Researchers have cut shipping emissions forecasts because of new data highlighting the recent global slowdown in marine transport.
CE Delft now predicts that greenhouse gas (GHG) emissions from ships will grow by 20% to 120% between 2012 and 2050. In the IMO’s Third Greenhouse Gas Study, published in 2014, the researchers slated emissions to grow by 50% to 250%.
“The increase in transport work has been lower in recent years than before,” the authors wrote. “As a result, projected transport work by 2050 is approximately 20% lower in the current study.”
Lobbyists are now pushing for the forecasts to be used in planning a global emissions strategy.
Ship owners’ association BIMCO sponsored the study and presented it at the IMO’s Marine Environment Protection Committee meeting in July. There, the committee worked towards adopting a GHG reduction programme by April 2018.
BIMCO noted in its submission: “The agreed roadmap to develop a comprehensive IMO strategy on reduction of GHG emissions from ships is calling for input of updated emission projections to inform the deliberations.”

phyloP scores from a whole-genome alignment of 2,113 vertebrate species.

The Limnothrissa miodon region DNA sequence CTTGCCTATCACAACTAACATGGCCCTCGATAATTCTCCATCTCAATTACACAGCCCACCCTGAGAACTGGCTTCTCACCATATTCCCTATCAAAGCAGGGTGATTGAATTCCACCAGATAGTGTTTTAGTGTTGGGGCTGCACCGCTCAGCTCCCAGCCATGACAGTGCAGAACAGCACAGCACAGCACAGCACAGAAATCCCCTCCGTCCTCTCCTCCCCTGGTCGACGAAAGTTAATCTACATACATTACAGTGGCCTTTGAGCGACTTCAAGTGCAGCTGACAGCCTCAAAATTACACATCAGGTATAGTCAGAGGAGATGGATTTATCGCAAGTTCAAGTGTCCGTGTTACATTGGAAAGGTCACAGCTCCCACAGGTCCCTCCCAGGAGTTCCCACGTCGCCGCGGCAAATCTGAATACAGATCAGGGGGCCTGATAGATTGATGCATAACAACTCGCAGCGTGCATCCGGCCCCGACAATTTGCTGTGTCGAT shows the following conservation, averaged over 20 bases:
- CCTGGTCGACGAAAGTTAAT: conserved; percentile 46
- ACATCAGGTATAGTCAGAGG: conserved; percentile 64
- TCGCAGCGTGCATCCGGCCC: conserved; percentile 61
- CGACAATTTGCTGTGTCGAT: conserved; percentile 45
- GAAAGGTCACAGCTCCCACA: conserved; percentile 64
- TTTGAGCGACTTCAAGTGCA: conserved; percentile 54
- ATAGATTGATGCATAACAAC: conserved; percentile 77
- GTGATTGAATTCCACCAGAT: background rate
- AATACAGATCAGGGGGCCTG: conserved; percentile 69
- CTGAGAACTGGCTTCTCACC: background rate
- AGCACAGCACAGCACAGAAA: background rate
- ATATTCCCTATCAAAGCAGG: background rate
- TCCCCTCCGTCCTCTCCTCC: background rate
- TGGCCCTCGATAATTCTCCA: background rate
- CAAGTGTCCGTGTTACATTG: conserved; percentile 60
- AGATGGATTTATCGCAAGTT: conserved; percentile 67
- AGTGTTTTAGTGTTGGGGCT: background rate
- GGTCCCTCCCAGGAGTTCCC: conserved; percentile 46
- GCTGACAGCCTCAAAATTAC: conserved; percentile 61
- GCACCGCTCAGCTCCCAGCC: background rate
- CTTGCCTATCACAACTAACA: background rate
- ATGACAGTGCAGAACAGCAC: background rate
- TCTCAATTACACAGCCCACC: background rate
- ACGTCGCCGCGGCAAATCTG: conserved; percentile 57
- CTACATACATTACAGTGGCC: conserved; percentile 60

Regulators must weigh the latest figures because they reflect the targets of the Paris Agreement on Climate Change, BIMCO added.
Only one scenario from the earlier study was compatible with the Paris Agreement goal of keeping global warming under 2˚C higher than pre-industrial levels. The new study includes three projected scenarios that meet the target.
“The update is relevant because the policy context has changed since the 2014 study was presented,” BIMCO wrote.
Table: CO2 emissions in three 1.6°C scenarios (Mtonnes)
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